I found this newly published book, “America’s Four Gods”, fascinating and helpful. Authors Paul Froese and Christopher Bader provide compelling evidence that it is one’s perception of God that is most important in predicting a person’s morals, behavior and politics. The book addresses the current culture wars in America and concludes that a closer look at our different beliefs about God is what the nation really needs.
Noted as the most extensive survey ever conducted of Americans’ religious beliefs, the book provides a description of four distinct perceptions of God in America and the percentage of Americans who apparently accept each view: Authoritative (31%), Benevolent (24%), Distant (24%) and Critical (16%). The book states, “Saying someone is a Roman Catholic tells you virtually nothing about his image of God. The same is true in Mainline Protestant denominations; their beliefs are spread equally across all types.”
Prior to reading this book, when asked about my perception of God, I might have said, “I believe in an all-powerful, all-knowing, loving God”. According to authors Froese and Bader, this definition does little to highlight my particular belief since nearly all Americans (85%) believe this! How God expresses His love brings wide differences of opinion, nonetheless, it’s encouraging to read that most Americans share a common belief in an all-loving God.
The authors write, “…a vast majority of Americans agree that God is loving. These countless believers feel compelled to take into consideration, when pondering the sins of others, their belief that God loves all humanity. In the end, a belief in God’s love is extremely influential in keeping believers well mannered and compassionate. For this reason, we all benefit from the idea of God’s love, whether we are sinners or saints, believers or atheists.”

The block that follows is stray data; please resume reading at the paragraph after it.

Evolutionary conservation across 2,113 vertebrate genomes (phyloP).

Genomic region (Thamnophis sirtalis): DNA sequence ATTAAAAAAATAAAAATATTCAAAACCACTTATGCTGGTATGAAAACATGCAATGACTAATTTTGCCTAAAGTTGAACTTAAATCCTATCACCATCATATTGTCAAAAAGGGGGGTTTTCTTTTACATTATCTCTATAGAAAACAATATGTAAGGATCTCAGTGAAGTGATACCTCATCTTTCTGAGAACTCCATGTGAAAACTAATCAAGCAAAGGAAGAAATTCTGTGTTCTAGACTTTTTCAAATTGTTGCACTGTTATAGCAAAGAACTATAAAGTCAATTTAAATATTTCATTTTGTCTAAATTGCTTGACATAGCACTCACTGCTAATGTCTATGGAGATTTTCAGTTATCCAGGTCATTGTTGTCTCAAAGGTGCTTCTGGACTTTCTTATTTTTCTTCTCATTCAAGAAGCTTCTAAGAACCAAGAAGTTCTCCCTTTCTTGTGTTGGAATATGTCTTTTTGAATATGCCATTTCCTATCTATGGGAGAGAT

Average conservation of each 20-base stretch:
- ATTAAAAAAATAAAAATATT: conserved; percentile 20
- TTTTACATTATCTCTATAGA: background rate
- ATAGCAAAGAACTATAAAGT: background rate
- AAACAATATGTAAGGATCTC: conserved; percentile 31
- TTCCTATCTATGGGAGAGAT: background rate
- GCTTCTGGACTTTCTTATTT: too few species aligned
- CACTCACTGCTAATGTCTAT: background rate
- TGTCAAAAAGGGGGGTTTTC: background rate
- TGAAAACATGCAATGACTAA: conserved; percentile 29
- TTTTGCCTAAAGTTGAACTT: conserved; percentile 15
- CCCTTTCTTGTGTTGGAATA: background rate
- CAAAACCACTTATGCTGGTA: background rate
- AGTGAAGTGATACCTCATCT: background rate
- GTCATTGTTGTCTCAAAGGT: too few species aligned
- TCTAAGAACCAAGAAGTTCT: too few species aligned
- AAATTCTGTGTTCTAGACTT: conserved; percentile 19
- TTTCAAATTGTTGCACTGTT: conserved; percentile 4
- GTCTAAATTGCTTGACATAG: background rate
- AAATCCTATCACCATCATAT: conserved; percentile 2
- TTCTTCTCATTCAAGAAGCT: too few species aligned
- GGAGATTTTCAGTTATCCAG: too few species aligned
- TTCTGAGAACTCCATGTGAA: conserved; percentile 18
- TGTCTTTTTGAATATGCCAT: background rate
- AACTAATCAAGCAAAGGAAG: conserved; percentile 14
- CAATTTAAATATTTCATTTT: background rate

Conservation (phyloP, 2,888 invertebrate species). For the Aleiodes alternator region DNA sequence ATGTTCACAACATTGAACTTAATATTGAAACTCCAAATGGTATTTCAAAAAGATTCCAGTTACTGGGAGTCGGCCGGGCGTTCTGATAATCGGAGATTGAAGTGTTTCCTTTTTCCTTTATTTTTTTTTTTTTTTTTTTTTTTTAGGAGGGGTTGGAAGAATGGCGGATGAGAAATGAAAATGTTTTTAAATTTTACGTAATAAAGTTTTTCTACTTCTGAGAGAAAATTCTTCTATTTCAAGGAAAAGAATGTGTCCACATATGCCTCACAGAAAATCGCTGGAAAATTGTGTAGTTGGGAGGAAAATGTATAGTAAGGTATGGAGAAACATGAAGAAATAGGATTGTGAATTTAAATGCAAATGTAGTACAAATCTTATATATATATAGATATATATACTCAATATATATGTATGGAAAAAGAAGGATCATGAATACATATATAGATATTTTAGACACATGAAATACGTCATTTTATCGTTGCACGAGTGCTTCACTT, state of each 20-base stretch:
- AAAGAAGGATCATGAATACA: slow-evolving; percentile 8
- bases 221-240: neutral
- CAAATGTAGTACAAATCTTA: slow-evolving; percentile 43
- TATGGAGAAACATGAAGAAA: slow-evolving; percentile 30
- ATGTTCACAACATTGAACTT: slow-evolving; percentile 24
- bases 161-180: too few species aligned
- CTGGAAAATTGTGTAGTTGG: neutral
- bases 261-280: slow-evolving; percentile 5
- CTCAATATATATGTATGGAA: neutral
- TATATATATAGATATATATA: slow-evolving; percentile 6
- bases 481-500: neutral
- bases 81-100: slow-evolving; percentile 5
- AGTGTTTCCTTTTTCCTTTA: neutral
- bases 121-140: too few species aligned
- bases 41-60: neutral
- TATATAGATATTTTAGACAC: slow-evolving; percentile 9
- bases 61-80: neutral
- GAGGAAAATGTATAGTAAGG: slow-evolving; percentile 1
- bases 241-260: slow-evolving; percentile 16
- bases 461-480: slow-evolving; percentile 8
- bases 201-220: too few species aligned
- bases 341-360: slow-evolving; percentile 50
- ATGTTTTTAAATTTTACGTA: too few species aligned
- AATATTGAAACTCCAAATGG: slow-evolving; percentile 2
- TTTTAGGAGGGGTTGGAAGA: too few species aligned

So, which God do I believe in? The Christian Science God I know is certainly one of authority and benevolence, however, not exactly as these types are described in the book. The Founder of Christian Science, Mary Baker Eddy, defined God in her textbook, Science and Health with Key to the Scriptures as: “…The great I AM; the all-knowing, all-seeing, all-acting, all-wise, all-loving, and eternal; Principle; Mind; Soul; Spirit; Life; Truth; Love; all substance; intelligence.” Another name for God in Christian Science is also “Father-Mother”.
To me, understanding God is the primary purpose of life. My perception of the Divine is utilized whenever I put my understanding into prayerful practice, usually resulting in better health and well-being. I believe gaining fresh insights into God’s nature, power and presence makes this healing activity possible.
I appreciate that “America’s Four Gods” has encouraged me to look more deeply into how I can more clearly communicate my understanding of God to others. The authors suggest the best way to do this may be found in responding to the following questions:
1. To what extent does God interact and engage in the world?
2. To what extent does God judge the world?
3. To what extent do you rely on God?
4. What is the best way to address evil in the world?”
How would you answer these questions?